For Barbara Smith, popularly known as B. Smith, the past several decades went swimmingly indeed.
Dubbed the “Black Martha Stewart,” B. Smith became a household name in lifestyle. She had crafted furnishings for Bed Bath & Beyond in 2001, but not before hosting her lifestyle TV show two years earlier. She also opened her restaurant chain in 1986, also named B. Smith, of which only two New York branches remain open.
Now, she fears losing memories of her wonderful achievements, among precious others, due to Alzheimer’s disease. Speaking with CBS’s Jonathan Lapook, the 64-year-old lifestyle icon described her condition as “bad” and “sad.” However, she’s not fighting this battle alone as her husband will be with her every step of the way.
“Asked what her Alzheimer’s diagnosis meant to her, B. said, “It meant something bad — really bad to me.”
When B. spoke with CBS News, she could not recall the date, month or year.
“Things like that make me very sad,” she said.”
Others aren’t so lucky to have friends and family close by. The latest annual report from the Alzheimer’s Association reports that one in four people with at least one form of dementia lives alone. In Illinois alone, there are an estimated 210,000 senior citizens—most of them ages 75 and above—diagnosed with Alzheimer’s. This figure, along with Ohio, is among the highest in the Midwest.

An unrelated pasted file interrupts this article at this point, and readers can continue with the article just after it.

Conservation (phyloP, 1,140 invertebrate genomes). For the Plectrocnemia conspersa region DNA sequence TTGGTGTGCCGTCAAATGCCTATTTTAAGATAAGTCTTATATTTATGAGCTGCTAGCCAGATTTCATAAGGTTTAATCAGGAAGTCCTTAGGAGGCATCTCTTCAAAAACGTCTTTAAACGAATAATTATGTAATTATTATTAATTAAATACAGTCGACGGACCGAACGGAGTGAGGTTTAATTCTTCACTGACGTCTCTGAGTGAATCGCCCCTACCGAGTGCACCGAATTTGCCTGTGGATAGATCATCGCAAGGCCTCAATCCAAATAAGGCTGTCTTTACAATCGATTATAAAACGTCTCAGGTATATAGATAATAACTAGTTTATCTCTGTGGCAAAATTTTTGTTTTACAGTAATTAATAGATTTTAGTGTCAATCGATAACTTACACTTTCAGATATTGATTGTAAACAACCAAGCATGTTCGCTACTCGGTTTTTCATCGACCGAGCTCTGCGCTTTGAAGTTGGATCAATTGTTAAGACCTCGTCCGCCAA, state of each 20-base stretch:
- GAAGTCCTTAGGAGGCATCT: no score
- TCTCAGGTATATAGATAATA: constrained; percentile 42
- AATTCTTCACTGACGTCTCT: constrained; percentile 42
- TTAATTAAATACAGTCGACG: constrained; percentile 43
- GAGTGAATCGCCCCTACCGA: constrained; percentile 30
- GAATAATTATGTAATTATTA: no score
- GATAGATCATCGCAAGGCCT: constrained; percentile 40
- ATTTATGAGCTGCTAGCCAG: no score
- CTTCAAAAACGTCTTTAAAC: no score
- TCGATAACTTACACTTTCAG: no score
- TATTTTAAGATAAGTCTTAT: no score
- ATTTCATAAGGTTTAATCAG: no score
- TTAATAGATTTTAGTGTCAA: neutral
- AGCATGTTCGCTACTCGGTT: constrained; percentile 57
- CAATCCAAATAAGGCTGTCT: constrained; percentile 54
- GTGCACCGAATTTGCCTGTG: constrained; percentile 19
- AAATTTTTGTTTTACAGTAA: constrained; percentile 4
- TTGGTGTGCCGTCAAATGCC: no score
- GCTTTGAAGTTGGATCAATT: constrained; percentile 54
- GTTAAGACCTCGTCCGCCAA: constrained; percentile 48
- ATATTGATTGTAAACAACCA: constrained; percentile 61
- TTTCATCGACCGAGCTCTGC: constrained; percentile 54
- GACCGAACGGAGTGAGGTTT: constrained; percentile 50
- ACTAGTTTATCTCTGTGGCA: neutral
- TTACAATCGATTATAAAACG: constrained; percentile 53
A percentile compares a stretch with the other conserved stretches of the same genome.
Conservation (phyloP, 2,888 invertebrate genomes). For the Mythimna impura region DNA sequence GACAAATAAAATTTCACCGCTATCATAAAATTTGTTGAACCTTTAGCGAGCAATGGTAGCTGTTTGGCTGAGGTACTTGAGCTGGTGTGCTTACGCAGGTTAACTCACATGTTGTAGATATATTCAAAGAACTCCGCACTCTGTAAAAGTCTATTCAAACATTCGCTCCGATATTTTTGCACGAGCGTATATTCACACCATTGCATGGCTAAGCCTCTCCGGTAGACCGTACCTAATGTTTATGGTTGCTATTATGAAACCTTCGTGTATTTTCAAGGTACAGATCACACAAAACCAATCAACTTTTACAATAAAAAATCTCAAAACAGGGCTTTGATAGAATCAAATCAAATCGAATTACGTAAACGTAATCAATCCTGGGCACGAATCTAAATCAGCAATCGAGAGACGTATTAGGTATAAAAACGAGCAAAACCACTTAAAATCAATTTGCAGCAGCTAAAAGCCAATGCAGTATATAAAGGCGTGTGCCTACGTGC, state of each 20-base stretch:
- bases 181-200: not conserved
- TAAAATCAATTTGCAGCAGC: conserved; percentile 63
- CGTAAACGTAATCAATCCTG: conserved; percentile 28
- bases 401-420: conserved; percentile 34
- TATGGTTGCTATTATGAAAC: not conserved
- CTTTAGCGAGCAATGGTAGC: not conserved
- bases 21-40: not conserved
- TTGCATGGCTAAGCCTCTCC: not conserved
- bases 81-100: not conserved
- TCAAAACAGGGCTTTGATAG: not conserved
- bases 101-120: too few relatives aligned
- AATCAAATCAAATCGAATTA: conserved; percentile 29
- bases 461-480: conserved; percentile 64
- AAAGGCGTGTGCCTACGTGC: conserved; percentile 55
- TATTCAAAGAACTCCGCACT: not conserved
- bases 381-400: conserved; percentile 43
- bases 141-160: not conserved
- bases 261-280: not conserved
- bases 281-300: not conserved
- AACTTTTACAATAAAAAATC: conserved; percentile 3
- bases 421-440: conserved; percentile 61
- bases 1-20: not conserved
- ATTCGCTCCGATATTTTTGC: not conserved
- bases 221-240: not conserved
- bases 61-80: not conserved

Living home alone with Alzheimer’s is next to impossible. In such a state, it’s easy to forget to take medications, look after one’s finances, attend community gatherings, and remember names of visitors, even family or friends. People with Alzheimer’s must, therefore, seek help from Chicago home health care providers such as Comfort Keepers of Chicagoland Area, IL.
These providers are equipped with state-of-the-art personal emergency response systems that can send out distress signals at a moment’s notice. As these components are connected to a command center that’s operating 24/7, decisive action can be taken even when everyone around the patient is asleep.
With the number of Alzheimer’s diagnoses on the rise, Chicago, IL home health care services will be more important than ever. Aside from knowledge of the latest in rapid response technology, staff from these providers are also trained to support Alzheimer’s sufferers, both medically and socially. Clearly, there’s no reason for a retiree to fight this disease alone.
(Source: “Restaurateur, former model, B. Smith reveals Alzheimer’s battle,” CBS News, June 5, 2014)